1d Motion

Frames of Reference

Inertial Reference Frame

A frame of reference (i.e. set of coordinates) that is not accelerating.

Any frame moving at a constant relative velocity to the original is also an inertial frame.

Galilean Transformations

Position Velocity $\left (dx/dt \right)$ Acceleration $\left (d^2x/dt^2 \right)$
$$ \begin{align*} x &= x' + Vt' \\ y &= y' \\ z &= z' \end{align*} $$ $$ \begin{align*} v_x &= v'_x + V \\ v_y &= v'_y \\ v_z &= v'_z \end{align*} $$ $$ \begin{align*} a_x &= a'_x \\ a_y &= a'_y \\ a_z &= a'_z \end{align*} $$

Acceleration is the same in both frames: Galilean Invariant

What about non-inertial reference frames?

Particles in Motion

1d Equation of Motion for Constant Acceleration

\begin{equation} x = x_0 + v_0 t + \frac{1}{2}a t^2 \end{equation}

Where did this come from?

But what about when acceleration is not just a constant value?

What's the easiest $a(t)$ you can think of, where $$\frac{da}{dt} \neq 0$$

Newton's Laws

In words:

  1. No change in velocity if there is no net force acting.
  2. A force will cause a proportional acceleration inversely proportional to the mass.
  3. Forces come in equal and opposite pairs

In symbols:

  1. $\Delta v = 0 $ if $F_\textrm{net} = 0$
  2. $\mathbf{F} = m\mathbf{a}$
  3. $F_{AB} = -F_{BA}$

\begin{equation} \mathbf{F} = m\mathbf{a} \label{eq:newtons2ndlaw} \end{equation}

Or perhaps as: \begin{equation} \mathbf{F} = m \frac{d\mathbf{v}}{dt} = \frac{d\mathbf{p}}{dt} \label{eq:newtons2ndlawP} \end{equation} assuming mass doesn't change w.r.t time.

A familiar example

An object falls from a height $h$. How long does it take to hit the ground?

What is $g$ at the height of say, the International Space Station?

Drag and Air Resistance

$$\Sigma F = F(v) + \ldots = m a$$

This leads to equations of motion that resemble: $$ m \frac{dv}{dt} = -A v^n $$ or (ignoring the constants and stuff) $$ \dot{v} = -v$$

($\dot{v} \equiv \frac{dv}{dt}$ and $\ddot{v} \equiv \frac{d^2v}{dt^2}$)

Easy diff. eq:

If $$\dot{v} = v$$ what is $v(t)$?

What is $x(t)$?

Linear Drag - Bacterium

Find the $v(t)$ for a bacterium coasting in a viscous fluid. You can assume it starts with a velocity $v_0$ and then is slowed down by a force given by $F = -bv$ where $b$ is a constant that depends on the size and shape of the bacterium and the viscosity of the fluid.

Forms of Resistance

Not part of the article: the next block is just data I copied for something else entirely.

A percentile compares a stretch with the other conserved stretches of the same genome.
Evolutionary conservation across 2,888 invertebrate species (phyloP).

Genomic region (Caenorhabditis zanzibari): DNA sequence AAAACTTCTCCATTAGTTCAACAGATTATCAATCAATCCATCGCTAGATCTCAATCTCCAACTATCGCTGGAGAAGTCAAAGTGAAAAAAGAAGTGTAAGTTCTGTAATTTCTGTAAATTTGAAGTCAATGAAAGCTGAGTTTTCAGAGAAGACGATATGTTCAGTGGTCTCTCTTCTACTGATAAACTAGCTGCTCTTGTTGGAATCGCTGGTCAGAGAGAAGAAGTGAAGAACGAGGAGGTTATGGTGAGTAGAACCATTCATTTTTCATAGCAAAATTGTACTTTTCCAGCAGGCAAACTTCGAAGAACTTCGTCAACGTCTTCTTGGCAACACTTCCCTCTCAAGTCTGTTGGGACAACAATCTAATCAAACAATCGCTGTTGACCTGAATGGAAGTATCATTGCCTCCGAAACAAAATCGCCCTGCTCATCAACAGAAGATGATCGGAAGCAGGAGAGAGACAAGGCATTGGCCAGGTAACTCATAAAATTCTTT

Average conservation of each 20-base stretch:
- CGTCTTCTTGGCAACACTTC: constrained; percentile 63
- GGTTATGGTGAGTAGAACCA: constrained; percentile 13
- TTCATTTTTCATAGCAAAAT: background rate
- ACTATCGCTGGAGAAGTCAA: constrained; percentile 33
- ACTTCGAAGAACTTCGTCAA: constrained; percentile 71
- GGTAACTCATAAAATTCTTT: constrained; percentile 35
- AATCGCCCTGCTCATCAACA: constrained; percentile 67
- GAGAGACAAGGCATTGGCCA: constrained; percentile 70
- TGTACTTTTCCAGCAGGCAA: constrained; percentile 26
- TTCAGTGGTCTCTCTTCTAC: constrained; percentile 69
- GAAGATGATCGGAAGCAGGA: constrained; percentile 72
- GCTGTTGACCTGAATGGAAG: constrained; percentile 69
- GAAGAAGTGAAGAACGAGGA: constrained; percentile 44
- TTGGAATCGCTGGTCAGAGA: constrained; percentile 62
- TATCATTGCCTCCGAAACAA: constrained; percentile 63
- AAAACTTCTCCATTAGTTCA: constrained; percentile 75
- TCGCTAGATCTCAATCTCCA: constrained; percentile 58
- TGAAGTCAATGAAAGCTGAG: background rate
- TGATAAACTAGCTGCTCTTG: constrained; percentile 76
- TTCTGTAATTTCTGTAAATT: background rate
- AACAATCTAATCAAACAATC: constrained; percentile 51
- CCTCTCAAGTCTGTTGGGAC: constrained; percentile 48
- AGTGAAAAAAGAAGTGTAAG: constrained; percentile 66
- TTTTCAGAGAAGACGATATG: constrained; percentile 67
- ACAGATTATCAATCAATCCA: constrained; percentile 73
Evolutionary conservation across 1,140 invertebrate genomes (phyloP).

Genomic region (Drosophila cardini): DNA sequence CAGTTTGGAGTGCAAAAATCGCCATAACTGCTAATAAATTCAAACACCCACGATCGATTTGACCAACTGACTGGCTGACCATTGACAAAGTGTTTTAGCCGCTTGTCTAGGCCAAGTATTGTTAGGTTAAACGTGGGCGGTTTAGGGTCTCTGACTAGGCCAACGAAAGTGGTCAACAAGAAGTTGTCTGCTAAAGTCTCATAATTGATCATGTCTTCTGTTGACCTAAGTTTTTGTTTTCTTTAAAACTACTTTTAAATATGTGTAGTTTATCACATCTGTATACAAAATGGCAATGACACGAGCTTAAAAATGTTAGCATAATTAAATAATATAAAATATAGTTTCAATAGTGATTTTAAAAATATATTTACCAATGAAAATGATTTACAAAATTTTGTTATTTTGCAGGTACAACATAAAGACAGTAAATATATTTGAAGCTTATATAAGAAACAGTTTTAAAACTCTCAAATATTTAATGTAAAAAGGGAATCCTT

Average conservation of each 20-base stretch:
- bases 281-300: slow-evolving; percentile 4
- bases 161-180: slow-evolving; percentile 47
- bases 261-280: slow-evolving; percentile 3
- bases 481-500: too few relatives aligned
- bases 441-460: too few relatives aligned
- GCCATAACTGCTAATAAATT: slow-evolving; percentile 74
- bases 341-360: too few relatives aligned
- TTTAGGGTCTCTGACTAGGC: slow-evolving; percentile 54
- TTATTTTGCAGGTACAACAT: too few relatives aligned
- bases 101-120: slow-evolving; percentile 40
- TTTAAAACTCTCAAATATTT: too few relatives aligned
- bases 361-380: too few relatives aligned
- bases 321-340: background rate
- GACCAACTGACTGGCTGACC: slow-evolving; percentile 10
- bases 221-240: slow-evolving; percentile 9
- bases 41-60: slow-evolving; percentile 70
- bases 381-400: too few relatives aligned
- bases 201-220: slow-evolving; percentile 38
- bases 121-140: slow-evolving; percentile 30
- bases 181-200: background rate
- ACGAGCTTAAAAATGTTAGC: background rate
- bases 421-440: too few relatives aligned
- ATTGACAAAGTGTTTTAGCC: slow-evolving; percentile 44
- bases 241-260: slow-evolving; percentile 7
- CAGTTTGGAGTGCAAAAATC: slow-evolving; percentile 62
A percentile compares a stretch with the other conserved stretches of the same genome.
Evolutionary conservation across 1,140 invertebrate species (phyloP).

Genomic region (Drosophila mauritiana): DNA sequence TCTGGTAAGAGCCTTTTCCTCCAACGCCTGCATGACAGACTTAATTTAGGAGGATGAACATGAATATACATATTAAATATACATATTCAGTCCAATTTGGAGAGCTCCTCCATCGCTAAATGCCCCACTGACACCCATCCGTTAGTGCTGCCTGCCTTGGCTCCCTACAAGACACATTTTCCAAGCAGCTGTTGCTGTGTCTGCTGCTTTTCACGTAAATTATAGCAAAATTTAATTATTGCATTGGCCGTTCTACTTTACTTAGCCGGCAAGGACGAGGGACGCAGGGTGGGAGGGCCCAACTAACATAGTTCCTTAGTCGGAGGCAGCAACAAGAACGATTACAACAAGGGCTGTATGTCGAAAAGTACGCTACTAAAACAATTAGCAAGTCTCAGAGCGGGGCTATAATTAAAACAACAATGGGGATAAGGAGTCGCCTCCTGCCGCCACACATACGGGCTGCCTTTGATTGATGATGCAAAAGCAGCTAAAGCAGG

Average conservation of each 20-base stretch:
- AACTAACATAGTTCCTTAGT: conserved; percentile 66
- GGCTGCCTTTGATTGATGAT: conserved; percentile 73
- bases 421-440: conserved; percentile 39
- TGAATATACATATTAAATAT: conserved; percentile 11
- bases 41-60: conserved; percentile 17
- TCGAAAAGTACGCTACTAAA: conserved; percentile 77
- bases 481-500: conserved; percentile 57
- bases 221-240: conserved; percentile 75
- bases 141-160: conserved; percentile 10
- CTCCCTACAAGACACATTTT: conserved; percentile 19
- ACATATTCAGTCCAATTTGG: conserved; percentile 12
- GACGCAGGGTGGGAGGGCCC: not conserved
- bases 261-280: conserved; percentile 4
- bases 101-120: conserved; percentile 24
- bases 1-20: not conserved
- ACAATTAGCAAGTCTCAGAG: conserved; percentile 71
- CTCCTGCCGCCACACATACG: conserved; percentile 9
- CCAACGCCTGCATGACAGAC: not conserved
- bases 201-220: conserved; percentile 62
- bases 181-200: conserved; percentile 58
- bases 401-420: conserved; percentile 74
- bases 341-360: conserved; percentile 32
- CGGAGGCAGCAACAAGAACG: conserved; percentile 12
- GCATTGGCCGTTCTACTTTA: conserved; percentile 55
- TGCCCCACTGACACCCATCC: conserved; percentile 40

$$f(v) = b v + c v^2 = f_\textrm{lin} + f_\textrm{quad}$$

Stokes Drag

\begin{equation} F_\textrm{Stokes} = 6 \pi \eta R v \end{equation}

  • $\eta$ is the viscosity of the fluid.
  • $R$ is the radius of the object (assumed to be a sphere)
  • $v$ is the velocity of the object relative to the fluid

Newtonian Drag

\begin{equation} F_\textrm{Newtonian} = \frac{1}{2} \rho v^2 c_d A \end{equation}

  • $\rho$ is the mass density of the fluid.
  • $A$ is the cross sectional area of the object
  • $v$ is the velocity of the object relative to the fluid
  • $c_d$ is the drag coefficient

Drag Coefficients for various shapes

Reynold's number

The ratio of these two forces, the quadratic and the linear drags, can be used to describe systems: $$\mathbf{Re}\; \textrm{or}\; R \propto \frac{f_\textrm{quad}}{f_\textrm{lin}}$$

In air...

\begin{equation} \frac{f_\textrm{quad}}{f_\textrm{lin}} = \frac{cv^2}{bv} = \left(3.2 \times 10^{3} \frac{\textrm{s}}{\textrm{m}^2} \right) R v \end{equation}

We can take this ratio and use it to figure out which terms are important. All the constant are given by the various parameters of air (for example) and can be merged into one number multiplied by the radius and the speed.

History of Free Fall

What comes to mind when you see this?

Quadratic velocity dependence

Non-Linear Drag

A ball drops from a height $h$ and reaches the ground a time $t$ later. Let the ball have a mass of $m$ and a radius of $r$. What is the height of the building in terms of $t$? Air resistance is proportional the square of the velocity.

Quadratic Drag Graphs

    m = 1;
    g = 9.80;
    Cdrag = 0.5;
    \[Rho] = 1.29;
    r = 0.1;
    A = \[Pi] r^2;
    vterm = Sqrt[(2 m g )/(Cdrag \[Rho] A )];
    yDrag[t_] := vterm^2/g Log[Cosh[(g t)/vterm]]
    vDrag[t_] := vterm Tanh[(g t)/vterm]
    Plot[yDrag[t], {t, 0, 10}]
    Plot[vDrag[t], {t, 0, 10}]